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This is the edition with a publication date of 6/28/2011.
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What can a fingernail tell us about the mysteries of creation? In one sense, a nail is merely a hunk of mute matter, yet in another, it's an information superhighway quite literally at our fingertips. Every moment, streams of molecular signals direct our cells to move, flatten, swell, shrink, divide, or die. Andreas Wagner's ambitious new book explores this hidden web of unimaginably complex interactions in every living being. In the process, he unveils a host of paradoxes underpinning our understanding of modern biology, contradictions he considers gatekeepers at the frontiers of knowledge. Though we tend to think of concepts in such mutually exclusive pairs as mind-matter, self-other, and nature-nurture, Wagner argues that these opposing ideas are not actually separate. Indeed, they are as inextricably connected as the two sides of a coin. Through a tour of modern biological marvels, Wagner illustrates how this paradoxical tension has a profound effect on the way we define the world around us.Paradoxical Lifeis thus not only a unique account of modern biology. It ultimately serves a radicaland optimisticoutlook for humans and the world we help create.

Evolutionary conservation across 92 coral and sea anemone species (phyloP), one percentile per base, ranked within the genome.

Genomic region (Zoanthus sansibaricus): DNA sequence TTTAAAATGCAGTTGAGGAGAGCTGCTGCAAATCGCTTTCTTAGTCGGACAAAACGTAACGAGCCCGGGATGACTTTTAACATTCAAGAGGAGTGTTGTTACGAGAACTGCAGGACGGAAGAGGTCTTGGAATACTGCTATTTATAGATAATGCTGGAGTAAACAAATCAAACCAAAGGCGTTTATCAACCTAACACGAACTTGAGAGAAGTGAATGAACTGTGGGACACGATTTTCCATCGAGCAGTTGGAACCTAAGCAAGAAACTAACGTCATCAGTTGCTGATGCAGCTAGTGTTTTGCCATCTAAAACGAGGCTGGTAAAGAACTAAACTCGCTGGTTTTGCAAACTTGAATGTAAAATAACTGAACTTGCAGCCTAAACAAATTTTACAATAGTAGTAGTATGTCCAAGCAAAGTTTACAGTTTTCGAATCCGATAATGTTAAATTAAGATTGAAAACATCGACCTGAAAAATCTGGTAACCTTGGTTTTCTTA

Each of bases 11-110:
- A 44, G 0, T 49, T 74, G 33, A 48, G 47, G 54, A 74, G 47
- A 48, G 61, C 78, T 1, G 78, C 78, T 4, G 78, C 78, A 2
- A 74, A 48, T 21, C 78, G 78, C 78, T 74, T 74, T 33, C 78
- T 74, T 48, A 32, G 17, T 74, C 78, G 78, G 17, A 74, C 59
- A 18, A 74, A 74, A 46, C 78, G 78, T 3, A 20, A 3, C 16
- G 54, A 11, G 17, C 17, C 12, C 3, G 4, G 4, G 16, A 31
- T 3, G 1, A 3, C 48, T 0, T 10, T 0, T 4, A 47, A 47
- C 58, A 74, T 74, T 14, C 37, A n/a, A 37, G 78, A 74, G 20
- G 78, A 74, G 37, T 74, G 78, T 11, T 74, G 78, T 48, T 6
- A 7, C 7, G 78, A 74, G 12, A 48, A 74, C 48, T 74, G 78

Andreas Wagner is a professor in the department of biochemistry at the University of Zurich and an external faculty member at the Santa Fe Institute. Educated at Yale University and at the University of Vienna, Wagner focuses his research on the evolution and evolvability of biological systems. He lives in Zurich.
Table of Contents
|Introduction: Paradox and the Power of Choice||p. 1|
|The Inner Dialogue of Creation||p. 6|
|The Other Side of Self||p. 32|
|Wholey Parts and Partly Wholes||p. 62|
|Risky Refuges||p. 91|
|Destructive Creation||p. 119|
|Choice in the Fabric of Chance and Necessity||p. 133|
|Purposeful Openness||p. 151|
|Choice and the Natural Sciences||p. 165|
|The Limits to Knowledge||p. 179|
|The Power and Burden of Freedom||p. 192|
|Table of Contents provided by Ingram. All Rights Reserved.|